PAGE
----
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This is the time of will. - 75%

Diamhea, March 27th, 2018

Sweden's The Cold Existence are one of the better Gothenburg exports (in both dominion and sound) and just like 2009's Sombre Gates, The Essence is strapped with melodic panache that feels poignant and never self-indulgent or sappy. The obvious influence here is At the Gates, which puts The Cold Existence among respectable peers like Carnal Forge, Fragments of Unbecoming and Burden of Grief. The primary assault is a tremolo-riddled barrage bifurcated with forceful palm mutes and the occasional blistering blasting interval. The harmonized leads are balanced coherently with the somewhat-frenetic songwriting architecture, which imparts upon the album plenty of change-ups to help preclude stagnation. It works well enough, even if some of the riffs are of rather standard fare, even for early 2006.

I tried to temper my reaction to The Essence with respect to how I felt about its superior followup, and even in light of such, I found plenty of good material to chew on here. Tracks like "Fractured" weave discordant thrashing mayhem with a dexterous instinct, obfuscating the more respectable percussive backbone of the material. These moments feel particularly epic without sugary schmaltz - a tangible and positive carryover from the earlier scene (at the time), before melodic death became totally oversaturated.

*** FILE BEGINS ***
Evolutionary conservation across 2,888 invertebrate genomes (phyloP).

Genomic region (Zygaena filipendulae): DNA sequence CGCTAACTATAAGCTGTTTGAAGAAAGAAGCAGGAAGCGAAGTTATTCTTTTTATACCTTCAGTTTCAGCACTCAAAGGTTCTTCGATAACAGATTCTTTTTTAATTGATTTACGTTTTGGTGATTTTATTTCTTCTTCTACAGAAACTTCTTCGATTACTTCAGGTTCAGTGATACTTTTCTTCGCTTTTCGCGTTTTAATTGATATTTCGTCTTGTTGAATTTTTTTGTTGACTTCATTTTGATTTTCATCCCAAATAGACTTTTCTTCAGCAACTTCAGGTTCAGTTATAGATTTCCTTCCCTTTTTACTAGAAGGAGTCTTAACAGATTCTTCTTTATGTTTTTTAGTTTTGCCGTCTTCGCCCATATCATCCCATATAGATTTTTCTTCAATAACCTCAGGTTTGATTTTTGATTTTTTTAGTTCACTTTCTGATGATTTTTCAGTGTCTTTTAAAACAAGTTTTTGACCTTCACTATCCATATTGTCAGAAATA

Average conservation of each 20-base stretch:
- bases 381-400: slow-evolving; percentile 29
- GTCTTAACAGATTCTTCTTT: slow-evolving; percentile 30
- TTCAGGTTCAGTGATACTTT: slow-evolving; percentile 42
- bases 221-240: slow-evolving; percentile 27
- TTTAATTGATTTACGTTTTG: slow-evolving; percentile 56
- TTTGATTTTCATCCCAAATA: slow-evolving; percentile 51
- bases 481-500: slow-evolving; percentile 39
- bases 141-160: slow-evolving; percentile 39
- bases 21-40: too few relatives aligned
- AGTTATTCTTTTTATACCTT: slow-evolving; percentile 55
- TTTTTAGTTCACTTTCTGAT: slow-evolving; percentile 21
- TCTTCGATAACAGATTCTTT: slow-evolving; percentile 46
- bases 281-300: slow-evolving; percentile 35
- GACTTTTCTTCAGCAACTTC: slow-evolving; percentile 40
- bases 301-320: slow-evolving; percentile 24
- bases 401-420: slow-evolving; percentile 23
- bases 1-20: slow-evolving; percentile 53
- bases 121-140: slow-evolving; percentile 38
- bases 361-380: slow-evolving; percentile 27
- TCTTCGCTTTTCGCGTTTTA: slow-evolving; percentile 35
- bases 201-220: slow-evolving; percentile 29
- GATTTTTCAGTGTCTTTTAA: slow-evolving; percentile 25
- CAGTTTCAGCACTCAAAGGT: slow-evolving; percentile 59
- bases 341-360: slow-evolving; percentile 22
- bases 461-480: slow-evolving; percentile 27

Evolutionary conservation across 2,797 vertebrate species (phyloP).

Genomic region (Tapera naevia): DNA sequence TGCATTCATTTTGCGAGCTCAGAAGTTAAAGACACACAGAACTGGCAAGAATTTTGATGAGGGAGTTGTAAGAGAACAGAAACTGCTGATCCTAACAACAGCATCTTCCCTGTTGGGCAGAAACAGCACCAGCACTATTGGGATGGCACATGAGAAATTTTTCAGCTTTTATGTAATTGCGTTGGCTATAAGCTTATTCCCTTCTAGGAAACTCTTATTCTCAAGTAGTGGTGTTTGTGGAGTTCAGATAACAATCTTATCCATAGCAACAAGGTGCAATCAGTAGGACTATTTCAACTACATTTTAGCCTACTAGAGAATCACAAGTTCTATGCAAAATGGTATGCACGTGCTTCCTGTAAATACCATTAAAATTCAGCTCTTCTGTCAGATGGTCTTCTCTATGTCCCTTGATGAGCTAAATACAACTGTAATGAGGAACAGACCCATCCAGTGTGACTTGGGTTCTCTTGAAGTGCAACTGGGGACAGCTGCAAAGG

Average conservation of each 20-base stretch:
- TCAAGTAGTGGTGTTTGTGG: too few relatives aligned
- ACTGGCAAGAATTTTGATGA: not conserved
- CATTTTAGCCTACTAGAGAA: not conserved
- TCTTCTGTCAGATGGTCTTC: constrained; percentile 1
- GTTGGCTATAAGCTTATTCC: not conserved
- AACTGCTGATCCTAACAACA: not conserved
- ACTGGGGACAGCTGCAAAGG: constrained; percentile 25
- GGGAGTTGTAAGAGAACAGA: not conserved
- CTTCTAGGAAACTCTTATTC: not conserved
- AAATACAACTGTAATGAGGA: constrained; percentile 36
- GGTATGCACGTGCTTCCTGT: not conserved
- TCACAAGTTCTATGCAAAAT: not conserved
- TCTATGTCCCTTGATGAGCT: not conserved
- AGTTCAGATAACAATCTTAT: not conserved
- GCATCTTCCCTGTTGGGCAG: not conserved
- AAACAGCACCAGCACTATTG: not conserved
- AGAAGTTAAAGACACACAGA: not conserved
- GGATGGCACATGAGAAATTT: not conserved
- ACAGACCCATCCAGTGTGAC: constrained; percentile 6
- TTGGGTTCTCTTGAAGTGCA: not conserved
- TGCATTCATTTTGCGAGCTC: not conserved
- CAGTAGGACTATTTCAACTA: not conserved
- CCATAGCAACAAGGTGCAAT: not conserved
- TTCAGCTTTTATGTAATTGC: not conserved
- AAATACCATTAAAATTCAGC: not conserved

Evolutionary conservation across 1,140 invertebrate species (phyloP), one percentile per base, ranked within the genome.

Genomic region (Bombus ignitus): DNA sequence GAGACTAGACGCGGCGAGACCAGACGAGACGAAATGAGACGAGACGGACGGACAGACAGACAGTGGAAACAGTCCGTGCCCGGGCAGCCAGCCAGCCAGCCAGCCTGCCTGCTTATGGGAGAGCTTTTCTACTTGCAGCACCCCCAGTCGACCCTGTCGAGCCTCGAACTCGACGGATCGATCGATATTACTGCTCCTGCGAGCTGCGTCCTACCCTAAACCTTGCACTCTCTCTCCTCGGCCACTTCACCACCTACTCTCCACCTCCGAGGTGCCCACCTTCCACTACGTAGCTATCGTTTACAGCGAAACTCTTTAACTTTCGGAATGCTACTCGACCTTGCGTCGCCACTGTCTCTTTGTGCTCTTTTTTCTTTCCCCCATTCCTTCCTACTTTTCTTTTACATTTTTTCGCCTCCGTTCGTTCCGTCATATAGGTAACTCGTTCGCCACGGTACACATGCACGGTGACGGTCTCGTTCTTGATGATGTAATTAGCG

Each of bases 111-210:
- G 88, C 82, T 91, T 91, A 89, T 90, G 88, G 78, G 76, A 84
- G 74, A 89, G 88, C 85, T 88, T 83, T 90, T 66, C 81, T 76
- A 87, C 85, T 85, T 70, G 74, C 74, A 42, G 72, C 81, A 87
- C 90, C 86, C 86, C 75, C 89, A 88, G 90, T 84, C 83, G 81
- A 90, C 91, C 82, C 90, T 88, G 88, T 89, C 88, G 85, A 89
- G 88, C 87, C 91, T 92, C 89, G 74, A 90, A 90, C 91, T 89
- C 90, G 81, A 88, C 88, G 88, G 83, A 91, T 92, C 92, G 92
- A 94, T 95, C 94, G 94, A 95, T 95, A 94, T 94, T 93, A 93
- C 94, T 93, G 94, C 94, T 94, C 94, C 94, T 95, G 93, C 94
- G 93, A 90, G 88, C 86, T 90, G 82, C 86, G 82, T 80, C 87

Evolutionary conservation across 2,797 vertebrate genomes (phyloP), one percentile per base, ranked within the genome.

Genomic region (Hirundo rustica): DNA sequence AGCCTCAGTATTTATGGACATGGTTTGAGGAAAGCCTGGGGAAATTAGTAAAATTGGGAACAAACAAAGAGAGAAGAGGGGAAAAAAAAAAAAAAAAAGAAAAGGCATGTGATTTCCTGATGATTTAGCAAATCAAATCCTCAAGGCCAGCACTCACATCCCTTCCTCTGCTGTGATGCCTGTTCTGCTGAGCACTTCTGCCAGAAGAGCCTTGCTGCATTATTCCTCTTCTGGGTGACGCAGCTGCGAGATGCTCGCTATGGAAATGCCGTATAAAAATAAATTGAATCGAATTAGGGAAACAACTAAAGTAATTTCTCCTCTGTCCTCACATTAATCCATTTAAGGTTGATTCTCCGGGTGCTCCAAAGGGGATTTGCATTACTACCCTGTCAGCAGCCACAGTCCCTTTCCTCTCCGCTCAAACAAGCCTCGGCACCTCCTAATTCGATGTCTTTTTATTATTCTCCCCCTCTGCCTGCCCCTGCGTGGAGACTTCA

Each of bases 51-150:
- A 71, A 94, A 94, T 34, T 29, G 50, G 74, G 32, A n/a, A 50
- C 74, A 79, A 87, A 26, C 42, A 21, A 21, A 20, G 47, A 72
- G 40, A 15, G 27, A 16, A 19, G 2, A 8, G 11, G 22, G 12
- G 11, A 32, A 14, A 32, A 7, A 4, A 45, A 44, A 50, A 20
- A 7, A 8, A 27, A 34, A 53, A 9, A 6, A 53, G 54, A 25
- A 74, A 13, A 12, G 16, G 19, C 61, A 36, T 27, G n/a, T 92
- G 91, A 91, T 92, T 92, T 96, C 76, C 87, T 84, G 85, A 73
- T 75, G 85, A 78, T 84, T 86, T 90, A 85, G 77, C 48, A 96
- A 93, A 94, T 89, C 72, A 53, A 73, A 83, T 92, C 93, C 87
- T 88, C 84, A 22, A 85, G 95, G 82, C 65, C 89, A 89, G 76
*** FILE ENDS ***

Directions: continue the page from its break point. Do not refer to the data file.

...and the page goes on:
Sallander's vocals are another positive, oftentimes delivered in a properly sepulchral death growl in the vein of Omnium Gatherum and the like. Intelligible enough to catch onto the narrative, and not of that pathetically neutered sneering style that nominally permeates the scene. In the heavier chord sequences, The Cold Existence really seem to nail their particular aesthetic, taking grand advantage of the quality production values, which don't unduly polish proceedings through an attempt to impart heaviness upon material that is simply lacking in a tangible riffing framework to begin with. If that's a bit too theoretical for you to accept, just know that the album is (like their other LP) thick through the middle and with some weight behind its aggression.

Given the fact that The Cold Existence are likely never going to return, we should appreciate their two full-lengths as snapshots of the era during which they were released. When I think of obscure Swedish melodic death that retains the genre's hallmarks without excessive distraction, these guys and System Shock tend to come to mind first. A good album.